Today is the second day of the Scottish Conservative party conference and today they have revealed two promises in their manifesto relating to proposed legislation.

In the week when the Scottish Government passed the Hate Crime and Public Order (Scotland) Act by 82 votes to 32, the Conservatives say they would repeal the bill and only revive those parts which do not in their view threaten freedom of speech.

When it was passed, Justice Secretary, Humza Yousaf said: “Through the passing of this landmark Bill, Parliament has sent a strong and clear message to victims, perpetrators, communities and to wider society that offences motivated by prejudice will be treated seriously and will not be tolerated – I am delighted Holyrood has backed this powerful legislation that is fitting for the Scotland we live in.

“We must remember why this Bill is so necessary, every day in Scotland around 18 hate crimes are committed. The effects of these crimes are felt deeply by those targeted and this prejudice has a pernicious effect on the health of a society and its communities. Not only that, the toll hate crime takes on its victims, their families and communities, is immense.

“The Bill’s passage has shown Holyrood at its very best – a collaborative, diverse and determined Parliament which we should all be proud of. Robust scrutiny has ensured we have met the right balance between protecting groups targeted by hate crime and respecting people’s rights to free speech.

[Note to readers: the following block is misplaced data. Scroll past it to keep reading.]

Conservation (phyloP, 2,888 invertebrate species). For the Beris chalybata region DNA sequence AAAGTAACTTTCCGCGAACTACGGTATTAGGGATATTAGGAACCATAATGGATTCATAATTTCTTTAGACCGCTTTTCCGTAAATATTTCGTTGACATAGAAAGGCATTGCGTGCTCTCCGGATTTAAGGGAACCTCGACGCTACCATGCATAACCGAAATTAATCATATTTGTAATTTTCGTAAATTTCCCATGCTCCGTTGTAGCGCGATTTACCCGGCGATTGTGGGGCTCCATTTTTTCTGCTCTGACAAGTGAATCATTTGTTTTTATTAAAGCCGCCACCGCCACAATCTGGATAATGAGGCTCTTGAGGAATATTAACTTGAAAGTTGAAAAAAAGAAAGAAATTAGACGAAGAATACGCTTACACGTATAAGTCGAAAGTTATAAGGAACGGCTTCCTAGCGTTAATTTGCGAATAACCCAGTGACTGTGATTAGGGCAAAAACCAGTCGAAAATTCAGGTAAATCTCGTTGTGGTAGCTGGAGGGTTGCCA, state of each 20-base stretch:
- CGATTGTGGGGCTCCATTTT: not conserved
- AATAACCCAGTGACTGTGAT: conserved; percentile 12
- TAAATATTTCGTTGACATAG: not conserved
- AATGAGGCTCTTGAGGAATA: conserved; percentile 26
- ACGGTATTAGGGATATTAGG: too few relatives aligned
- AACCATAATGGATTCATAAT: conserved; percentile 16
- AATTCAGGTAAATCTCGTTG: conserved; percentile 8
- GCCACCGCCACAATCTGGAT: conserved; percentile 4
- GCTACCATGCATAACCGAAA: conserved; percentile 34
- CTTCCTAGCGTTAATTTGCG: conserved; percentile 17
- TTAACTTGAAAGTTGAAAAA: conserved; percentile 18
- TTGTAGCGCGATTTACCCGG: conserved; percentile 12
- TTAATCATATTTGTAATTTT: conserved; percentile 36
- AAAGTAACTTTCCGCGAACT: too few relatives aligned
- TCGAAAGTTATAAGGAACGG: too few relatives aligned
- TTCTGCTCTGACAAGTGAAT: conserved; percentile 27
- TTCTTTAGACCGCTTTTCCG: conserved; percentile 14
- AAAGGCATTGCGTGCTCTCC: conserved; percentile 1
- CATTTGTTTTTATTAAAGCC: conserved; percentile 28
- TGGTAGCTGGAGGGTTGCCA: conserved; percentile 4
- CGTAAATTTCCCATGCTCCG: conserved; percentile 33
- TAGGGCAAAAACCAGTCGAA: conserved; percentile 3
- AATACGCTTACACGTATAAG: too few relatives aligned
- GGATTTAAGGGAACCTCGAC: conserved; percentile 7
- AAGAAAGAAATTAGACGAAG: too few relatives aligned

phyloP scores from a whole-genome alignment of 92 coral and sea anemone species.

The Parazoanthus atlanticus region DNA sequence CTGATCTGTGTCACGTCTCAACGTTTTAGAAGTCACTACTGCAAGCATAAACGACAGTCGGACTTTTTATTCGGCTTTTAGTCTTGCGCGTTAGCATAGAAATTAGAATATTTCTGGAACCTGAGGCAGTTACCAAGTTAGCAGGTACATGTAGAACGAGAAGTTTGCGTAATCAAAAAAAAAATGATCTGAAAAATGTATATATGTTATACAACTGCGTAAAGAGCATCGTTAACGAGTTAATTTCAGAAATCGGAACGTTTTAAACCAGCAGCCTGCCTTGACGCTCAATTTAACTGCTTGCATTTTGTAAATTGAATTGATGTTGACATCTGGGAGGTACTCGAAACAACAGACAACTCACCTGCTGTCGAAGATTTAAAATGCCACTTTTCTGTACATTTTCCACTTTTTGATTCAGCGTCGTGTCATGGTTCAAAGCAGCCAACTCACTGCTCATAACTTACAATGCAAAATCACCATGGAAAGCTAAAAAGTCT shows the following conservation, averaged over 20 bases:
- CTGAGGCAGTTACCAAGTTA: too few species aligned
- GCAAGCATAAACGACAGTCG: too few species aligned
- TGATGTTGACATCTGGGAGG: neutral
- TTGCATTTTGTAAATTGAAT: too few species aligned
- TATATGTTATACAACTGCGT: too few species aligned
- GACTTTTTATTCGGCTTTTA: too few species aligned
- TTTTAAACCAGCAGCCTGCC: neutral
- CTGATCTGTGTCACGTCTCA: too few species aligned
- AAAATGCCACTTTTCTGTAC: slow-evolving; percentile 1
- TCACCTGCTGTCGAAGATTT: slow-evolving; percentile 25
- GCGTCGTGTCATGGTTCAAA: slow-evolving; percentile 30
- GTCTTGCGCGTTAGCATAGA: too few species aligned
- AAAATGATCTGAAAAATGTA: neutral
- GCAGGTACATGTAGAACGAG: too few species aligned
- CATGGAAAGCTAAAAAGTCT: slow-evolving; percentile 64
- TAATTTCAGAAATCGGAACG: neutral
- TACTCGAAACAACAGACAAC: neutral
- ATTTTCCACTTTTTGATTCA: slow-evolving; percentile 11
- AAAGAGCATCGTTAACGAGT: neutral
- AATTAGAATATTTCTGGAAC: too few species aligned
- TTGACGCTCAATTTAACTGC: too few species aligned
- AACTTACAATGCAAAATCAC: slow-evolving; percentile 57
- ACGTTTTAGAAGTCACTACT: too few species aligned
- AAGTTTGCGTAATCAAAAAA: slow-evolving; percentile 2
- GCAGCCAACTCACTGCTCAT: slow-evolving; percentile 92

“I look forward to overseeing the implementation of this legislation which will ensure Scotland’s justice system can bring perpetrators to account and provide sufficient protection for individuals and communities harmed by hate crimes.”

The Conservatives disagree and Conservative MSPs voted against the new legislation.

Douglas Ross said: “Backed by Labour, the Lib Dems and Greens, the SNP have passed one of the most extreme and outrageous laws in the history of the Scottish Parliament.

“We opposed the SNP’s Hate Crime Bill and our manifesto will pledge to repeal it. We will seek to overturn the dangerous threats to freedom of speech and our fundamental rights that Humza Yousaf refused to remove. The SNP Government has no place criminalising what people say in their own homes. 

“Other opposition parties did not do enough to force the SNP to fix this shambles of a bill but I now ask that they take this moment and reconsider. Work with the Scottish Conservatives, stand up for free speech and join us in including a pledge to repeal this bill.

“The passing of this Bill shows the clear danger of an SNP majority and why the Scottish Conservatives are determined to stop them in the coming election. Without enough opposition MSPs to challenge the SNP, they would pass even more oppressive bills.”

Leader Douglas Ross also has plans to bolster the party’s Victims Law by incorporating Suzanne’s Law. It is named after Suzanne Pilley who was murdered in 2010 but whose remains have never been found. The proposed law would allow the authorities to refuse parole for those convicted of murder who fail to disclose the location of their victim’s body.

Douglas Ross said: “To lose a loved one to murder would be unimaginable but over recent years in Scotland we have seen a growing number of cases in which the remains of victims have not been recovered.

“It is testament to our police and prosecutors that convictions have been secured without a body.

“However, something must be done about the gross injustice of victims’ families being left in a state of endless limbo.

“That is why we are including Suzanne’s Law in our manifesto.

“Killers should be given a simple choice – fully disclose what they have done with remains or stay locked up until they do so.

“In some of these appalling cases, killers appear to take a perverse pleasure in prolonging the suffering of grieving relatives.

“The least that families of murder victims deserve is a proper burial, a chance to say goodbye and have some closure.”